In a ‘small world’ way, PledgeMe’s crowdfunding platform has a lot to thank film maker Taika Waititi for making its New Zealand presence much more visible.
After the success of ‘Boy’ to become New Zealand’s most successful NZ-made film (with an NZ topic, as opposed to Lord of the Rings), Waititi wanted to distribute the tale in the USA.
In what was then a novel move, Waititi used Kickstarter to crowdfund seek $90,000 to do so (and eventually obtained over $110,000).
PledgeMe chief operating officer Anna Guenther says the Kiwi platform had recently undergone a redesign, and news of Waititi’s US success gave its New Zealand projects’ funding website a real boost.
[caption id="attachment_1769" align="aligncenter" width="324"] Taika Waititi's use of Kickstarter to help fund USA distribution of his movie 'Boy' greatly raised PledgeMe's NZ profile says COO Anna Guenther[/caption]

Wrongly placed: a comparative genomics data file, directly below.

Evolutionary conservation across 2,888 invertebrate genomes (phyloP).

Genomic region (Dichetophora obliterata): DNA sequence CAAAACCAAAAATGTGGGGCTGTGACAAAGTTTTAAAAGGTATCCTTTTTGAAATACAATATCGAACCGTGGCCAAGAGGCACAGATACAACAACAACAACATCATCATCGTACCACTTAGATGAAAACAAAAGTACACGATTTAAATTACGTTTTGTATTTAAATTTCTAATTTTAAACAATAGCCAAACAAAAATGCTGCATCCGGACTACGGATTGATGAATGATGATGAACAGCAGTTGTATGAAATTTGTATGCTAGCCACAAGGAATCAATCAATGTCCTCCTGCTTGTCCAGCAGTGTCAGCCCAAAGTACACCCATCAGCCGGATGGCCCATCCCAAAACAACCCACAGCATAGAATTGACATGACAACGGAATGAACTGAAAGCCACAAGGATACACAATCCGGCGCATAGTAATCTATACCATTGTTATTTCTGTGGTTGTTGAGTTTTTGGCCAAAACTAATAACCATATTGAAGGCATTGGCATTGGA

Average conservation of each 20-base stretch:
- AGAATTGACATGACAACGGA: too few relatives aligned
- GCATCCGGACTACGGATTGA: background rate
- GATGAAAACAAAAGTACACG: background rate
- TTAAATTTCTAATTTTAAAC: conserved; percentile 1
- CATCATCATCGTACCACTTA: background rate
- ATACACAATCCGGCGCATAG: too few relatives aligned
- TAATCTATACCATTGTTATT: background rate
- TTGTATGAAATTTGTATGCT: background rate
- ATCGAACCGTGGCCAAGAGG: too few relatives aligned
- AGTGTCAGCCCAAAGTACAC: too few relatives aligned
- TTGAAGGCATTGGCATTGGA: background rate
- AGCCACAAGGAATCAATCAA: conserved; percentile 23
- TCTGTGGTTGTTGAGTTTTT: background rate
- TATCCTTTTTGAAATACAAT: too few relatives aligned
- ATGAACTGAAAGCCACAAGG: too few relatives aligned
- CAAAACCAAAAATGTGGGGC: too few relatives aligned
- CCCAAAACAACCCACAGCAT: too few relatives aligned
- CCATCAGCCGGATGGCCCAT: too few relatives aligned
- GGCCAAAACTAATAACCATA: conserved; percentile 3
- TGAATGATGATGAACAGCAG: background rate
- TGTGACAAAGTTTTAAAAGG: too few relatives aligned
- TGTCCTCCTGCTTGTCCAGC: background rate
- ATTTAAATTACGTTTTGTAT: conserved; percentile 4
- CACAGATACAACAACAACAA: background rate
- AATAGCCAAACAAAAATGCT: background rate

She’s also positive that our country’s relative smallness is another reason that currently 51% of projects put up for crowdfunding have obtained their desired money targets. Admittedly this is based on a smaller sample number of 60 successes from a few more than 100 proposals.
But worldwide, the comparative success rate is 44%.
“Crowdfunding is about linking in with your crowd,” Guenther says.
“New Zealand has only four degrees of separation, compared to seven in the rest of the world.” (See some evidence here: )
“We are an online platform with an active offline presence funding the arts, as well as community and tech projects.”
She says that the rewards side of PledgeMe (where project creators offer incentives/rewards of increasing scale for larger donations) is an important part of project success.
People need to provide a clear goal and deadline, but within that, rewards can be very creative. Normally these are an output of what the project is – e.g. a book for a writing project – but can be more quirky than that.
These (so far) have ranged from a Skype session to discuss what’s being done, to baking and sending a brownie.
“A band, for a $1000 donation, promised to build a religion based on the donor,” says Guentther. “When that came through, they had to go and create what they’d promised!”